Living Uplands

Natural History of Upper Weardale


By David J A Evans: the Editor’s synopsis

Despite being a region that has been cloaked in glacier ice many times during the Quaternary geological period (the ice age), the physical landscape of the North Pennines is strongly controlled by the structure of its bedrock. Weardale is a valley with a very strong fluvial signature, being composed of a largely V-shaped cross profile and, together with its tributaries, a dendritic drainage network formed by the easterly flow of surface streams and rivers over the regionally eastward-dipping bedrock.

Glacial deposits are sparsely developed and Weardale has been little researched. Most knowledge comes from a substantial paper published in 1902 by Arthur Dwerryhouse, entitled The Glaciation of Teesdale, Weardale and the Tyne Valley, and their tributary valleys. This chapter is a compilation of old and new evidence on the landscape evolution and ice age legacy of Weardale.

During the most intensive glaciation period in the last 2.6 Ma (million years) the British-Irish Ice Sheet covered the region in several hundreds of metres of glacier ice. Despite this, Weardale is dominated by stepped hillslope profiles and tableland upland summits, features long central to notions of a very old and formerly extensive fluvial drainage surface called a ‘peneplain’. The age and origins of such peneplains are largely unknown but certainly predate the Quaternary glaciations.

The most recent (Quaternary drift) deposits in the Dale are not widely distributed and amount to a localised thickening on valley floors and lower slopes, thinning rapidly upslope to form a clear drift limit. There is no erratic material, and the glacial tills represent glacier ice that was seeded locally on the Pennine uplands and was capable of resisting the overriding of regional ice streams even during maximum ice sheet conditions.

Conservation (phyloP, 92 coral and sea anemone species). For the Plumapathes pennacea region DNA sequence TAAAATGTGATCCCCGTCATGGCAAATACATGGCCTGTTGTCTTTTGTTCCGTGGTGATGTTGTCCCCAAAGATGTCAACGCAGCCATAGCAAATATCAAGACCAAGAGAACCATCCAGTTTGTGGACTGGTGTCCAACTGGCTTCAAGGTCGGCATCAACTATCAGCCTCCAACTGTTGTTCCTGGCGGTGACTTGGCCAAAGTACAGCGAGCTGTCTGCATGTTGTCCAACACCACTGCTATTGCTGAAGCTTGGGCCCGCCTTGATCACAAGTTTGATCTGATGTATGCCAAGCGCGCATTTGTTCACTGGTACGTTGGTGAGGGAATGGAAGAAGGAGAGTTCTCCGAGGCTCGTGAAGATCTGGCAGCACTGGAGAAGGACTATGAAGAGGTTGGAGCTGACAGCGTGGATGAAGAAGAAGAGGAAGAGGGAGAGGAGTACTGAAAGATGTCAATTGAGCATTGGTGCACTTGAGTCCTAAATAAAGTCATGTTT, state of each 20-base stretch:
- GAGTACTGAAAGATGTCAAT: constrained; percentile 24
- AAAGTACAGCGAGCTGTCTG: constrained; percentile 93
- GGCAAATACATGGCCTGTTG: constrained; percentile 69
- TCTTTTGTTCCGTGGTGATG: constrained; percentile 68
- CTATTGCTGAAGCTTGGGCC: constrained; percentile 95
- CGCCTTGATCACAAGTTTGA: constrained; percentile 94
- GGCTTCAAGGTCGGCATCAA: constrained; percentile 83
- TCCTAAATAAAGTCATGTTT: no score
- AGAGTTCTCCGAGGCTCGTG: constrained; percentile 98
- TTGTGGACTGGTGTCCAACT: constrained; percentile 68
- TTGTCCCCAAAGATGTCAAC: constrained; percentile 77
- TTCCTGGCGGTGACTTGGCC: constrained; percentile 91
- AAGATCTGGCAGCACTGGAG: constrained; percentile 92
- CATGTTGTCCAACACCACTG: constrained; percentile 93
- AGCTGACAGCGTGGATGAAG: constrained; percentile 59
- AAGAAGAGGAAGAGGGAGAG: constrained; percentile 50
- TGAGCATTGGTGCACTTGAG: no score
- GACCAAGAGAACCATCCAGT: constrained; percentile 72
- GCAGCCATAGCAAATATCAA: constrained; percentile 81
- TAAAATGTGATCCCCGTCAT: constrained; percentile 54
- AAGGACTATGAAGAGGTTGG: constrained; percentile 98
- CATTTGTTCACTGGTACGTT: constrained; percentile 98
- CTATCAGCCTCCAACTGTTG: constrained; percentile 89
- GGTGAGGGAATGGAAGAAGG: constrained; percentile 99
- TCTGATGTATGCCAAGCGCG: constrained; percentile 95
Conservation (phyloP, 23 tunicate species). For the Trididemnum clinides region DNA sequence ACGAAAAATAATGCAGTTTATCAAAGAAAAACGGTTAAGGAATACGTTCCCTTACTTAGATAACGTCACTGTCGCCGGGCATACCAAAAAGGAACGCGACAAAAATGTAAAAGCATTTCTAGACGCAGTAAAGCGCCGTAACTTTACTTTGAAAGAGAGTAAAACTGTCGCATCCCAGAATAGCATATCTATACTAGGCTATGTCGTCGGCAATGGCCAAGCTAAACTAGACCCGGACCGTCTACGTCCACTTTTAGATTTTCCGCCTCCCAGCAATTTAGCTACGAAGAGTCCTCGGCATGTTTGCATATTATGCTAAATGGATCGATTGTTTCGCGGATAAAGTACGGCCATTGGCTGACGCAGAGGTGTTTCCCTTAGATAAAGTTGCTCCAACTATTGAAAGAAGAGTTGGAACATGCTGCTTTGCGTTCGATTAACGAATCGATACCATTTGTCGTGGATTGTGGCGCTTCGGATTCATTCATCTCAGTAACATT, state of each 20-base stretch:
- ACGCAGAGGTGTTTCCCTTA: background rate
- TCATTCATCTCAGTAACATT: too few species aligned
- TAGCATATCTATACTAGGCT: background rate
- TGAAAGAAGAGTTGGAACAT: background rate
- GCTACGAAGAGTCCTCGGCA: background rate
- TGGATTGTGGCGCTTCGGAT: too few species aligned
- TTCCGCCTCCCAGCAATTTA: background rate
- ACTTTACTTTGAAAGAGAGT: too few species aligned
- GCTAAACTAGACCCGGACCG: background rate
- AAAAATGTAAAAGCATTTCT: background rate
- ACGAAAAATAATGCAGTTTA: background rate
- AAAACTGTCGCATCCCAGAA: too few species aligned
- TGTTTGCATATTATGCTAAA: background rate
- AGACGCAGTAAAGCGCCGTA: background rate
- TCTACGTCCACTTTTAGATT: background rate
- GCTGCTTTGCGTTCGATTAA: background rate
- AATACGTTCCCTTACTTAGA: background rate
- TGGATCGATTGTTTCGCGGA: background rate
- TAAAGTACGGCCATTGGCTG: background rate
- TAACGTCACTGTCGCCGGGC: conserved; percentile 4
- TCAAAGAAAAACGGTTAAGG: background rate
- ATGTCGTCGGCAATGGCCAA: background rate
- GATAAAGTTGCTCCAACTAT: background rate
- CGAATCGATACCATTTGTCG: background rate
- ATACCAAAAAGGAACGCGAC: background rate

The local Pennine till extends eastwards in Weardale only as far as Witton-le-Wear where it mixes with erratic materials transported by the Tyne Gap ice stream.

Our knowledge of glaciation history in Weardale is largely restricted to the events relating to the last cold stage, the Devensian Stage (116,000-11,500 years BP [Before Present]). Possibly repeated glacial readvance might show as landforms that constitute the Witton-le-Wear Moraine or in the lateral meltwater immediately west of Stanhope. The range of glacial landforms includes hummocky glacial terrain with glacitectonic forms, moraine ridges within valley floor hummocky drift, drumlins, glacifluvial assemblages (eskers and kames), glacial meltwater channels and terraces and deltas of likely glacier-dammed lakes. Each form is discussed in the chapter.

Concentrations of moraine and meltwater channel alignments are evident at Witton-le-Wear Moraine; Greenly Hills Moraine; Stanhope-Eastgate lateral melt channels. An invaluable example of dislocated strata has been reported from an opencast coal mine near Tow Law. An example of a composite glacitectonic ridge is the Greenly Hills Moraine, which records the thrusting of limestone and sandstone bedrock blocks into the lower Swinhope Burn by the Weardale valley glacier during its overall recession.

Weardale is an exception to the regional picture for it contains very few drumlins, largely located on the lower and intermediate slopes of the main valley between Westgate and Wolsingham. The paucity of subglacial streamlining is likely a reflection of the sparsely distributed and mostly thin till cover. Localised pockets of thicker glacial deposits, including till, provide some stratigraphic evidence of former glacial processes, an excellent example being exposed in Broadwood Quarry, Harehope.

The ice-marginal moraines of Weardale comprise predominantly subtle hummocky drift mounds within which short linear ridges can be traced, indicating that a former glacier margin was responsible for deposition. The oldest and most complex of the latero-frontal moraine assemblages occurs at the junction of the River Wear, Bedburn Beck and Linburn Beck (the Witton-le-Wear Moraine).

A prominent cluster of lateral meltwater channels occurs in upper Weardale between Stanhope and Wearhead and is associated with significant backfill moraines in both Westernhope Burn and Swinhope Burn Greenly Hills Moraine. Glacifluvial deposits have been identified on the lower slopes and valley floors around Weardale. They constitute either the discontinuous upper terraces located on the floodplain edges of the River Wear or linear assemblages of drift mounds, specifically in the lower Bedburn Beck valley and on the Waskerley Beck-Thornhope Beck interfluve. Evidence in Rookhope and Middlehope Burn on the north side of Weardale as well as in Swinhope Burn to the south suggests the uncovering of some tributaries to Weardale by ice recession appears to have given rise to the development of short-lived ice-dammed lakes.

The chapter concludes with a short discussion of postglacial geomorphology.

All the illustrations from Chapter 4 have been listed in this downloadable PDF to provide a larger format to explore.


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